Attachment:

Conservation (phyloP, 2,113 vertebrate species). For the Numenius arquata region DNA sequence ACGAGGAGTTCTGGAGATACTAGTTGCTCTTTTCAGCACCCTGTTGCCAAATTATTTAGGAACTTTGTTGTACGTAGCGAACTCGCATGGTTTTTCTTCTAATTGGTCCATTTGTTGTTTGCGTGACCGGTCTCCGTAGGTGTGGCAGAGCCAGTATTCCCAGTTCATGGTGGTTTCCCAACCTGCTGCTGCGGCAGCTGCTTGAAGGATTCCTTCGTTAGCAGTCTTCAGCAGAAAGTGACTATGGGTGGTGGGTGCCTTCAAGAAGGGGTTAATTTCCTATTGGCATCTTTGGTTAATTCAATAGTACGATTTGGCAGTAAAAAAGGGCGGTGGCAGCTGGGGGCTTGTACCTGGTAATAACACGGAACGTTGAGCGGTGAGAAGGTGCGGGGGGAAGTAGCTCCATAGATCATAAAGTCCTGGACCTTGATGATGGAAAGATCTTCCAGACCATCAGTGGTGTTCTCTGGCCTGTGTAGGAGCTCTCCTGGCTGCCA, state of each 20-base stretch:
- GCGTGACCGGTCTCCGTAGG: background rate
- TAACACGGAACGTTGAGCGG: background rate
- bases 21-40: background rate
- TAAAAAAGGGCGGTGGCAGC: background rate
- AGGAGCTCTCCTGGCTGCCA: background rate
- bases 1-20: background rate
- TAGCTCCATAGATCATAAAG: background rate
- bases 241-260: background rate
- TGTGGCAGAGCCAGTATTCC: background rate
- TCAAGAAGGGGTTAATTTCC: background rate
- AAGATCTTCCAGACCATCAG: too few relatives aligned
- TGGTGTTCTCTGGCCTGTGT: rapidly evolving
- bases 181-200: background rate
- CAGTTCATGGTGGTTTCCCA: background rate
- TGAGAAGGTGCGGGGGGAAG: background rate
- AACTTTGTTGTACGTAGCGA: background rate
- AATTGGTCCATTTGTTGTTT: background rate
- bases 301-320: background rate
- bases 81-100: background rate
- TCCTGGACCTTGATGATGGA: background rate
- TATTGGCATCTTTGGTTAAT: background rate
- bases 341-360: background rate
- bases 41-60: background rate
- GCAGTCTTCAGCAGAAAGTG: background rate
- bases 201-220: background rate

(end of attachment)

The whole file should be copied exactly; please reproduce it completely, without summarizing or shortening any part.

Conservation (phyloP, 2,113 vertebrate species). For the Numenius arquata region DNA sequence ACGAGGAGTTCTGGAGATACTAGTTGCTCTTTTCAGCACCCTGTTGCCAAATTATTTAGGAACTTTGTTGTACGTAGCGAACTCGCATGGTTTTTCTTCTAATTGGTCCATTTGTTGTTTGCGTGACCGGTCTCCGTAGGTGTGGCAGAGCCAGTATTCCCAGTTCATGGTGGTTTCCCAACCTGCTGCTGCGGCAGCTGCTTGAAGGATTCCTTCGTTAGCAGTCTTCAGCAGAAAGTGACTATGGGTGGTGGGTGCCTTCAAGAAGGGGTTAATTTCCTATTGGCATCTTTGGTTAATTCAATAGTACGATTTGGCAGTAAAAAAGGGCGGTGGCAGCTGGGGGCTTGTACCTGGTAATAACACGGAACGTTGAGCGGTGAGAAGGTGCGGGGGGAAGTAGCTCCATAGATCATAAAGTCCTGGACCTTGATGATGGAAAGATCTTCCAGACCATCAGTGGTGTTCTCTGGCCTGTGTAGGAGCTCTCCTGGCTGCCA, state of each 20-base stretch:
- GCGTGACCGGTCTCCGTAGG: background rate
- TAACACGGAACGTTGAGCGG: background rate
- bases 21-40: background rate
- TAAAAAAGGGCGGTGGCAGC: background rate
- AGGAGCTCTCCTGGCTGCCA: background rate
- bases 1-20: background rate
- TAGCTCCATAGATCATAAAG: background rate
- bases 241-260: background rate
- TGTGGCAGAGCCAGTATTCC: background rate
- TCAAGAAGGGGTTAATTTCC: background rate
- AAGATCTTCCAGACCATCAG: too few relatives aligned
- TGGTGTTCTCTGGCCTGTGT: rapidly evolving
- bases 181-200: background rate
- CAGTTCATGGTGGTTTCCCA: background rate
- TGAGAAGGTGCGGGGGGAAG: background rate
- AACTTTGTTGTACGTAGCGA: background rate
- AATTGGTCCATTTGTTGTTT: background rate
- bases 301-320: background rate
- bases 81-100: background rate
- TCCTGGACCTTGATGATGGA: background rate
- TATTGGCATCTTTGGTTAAT: background rate
- bases 341-360: background rate
- bases 41-60: background rate
- GCAGTCTTCAGCAGAAAGTG: background rate
- bases 201-220: background rate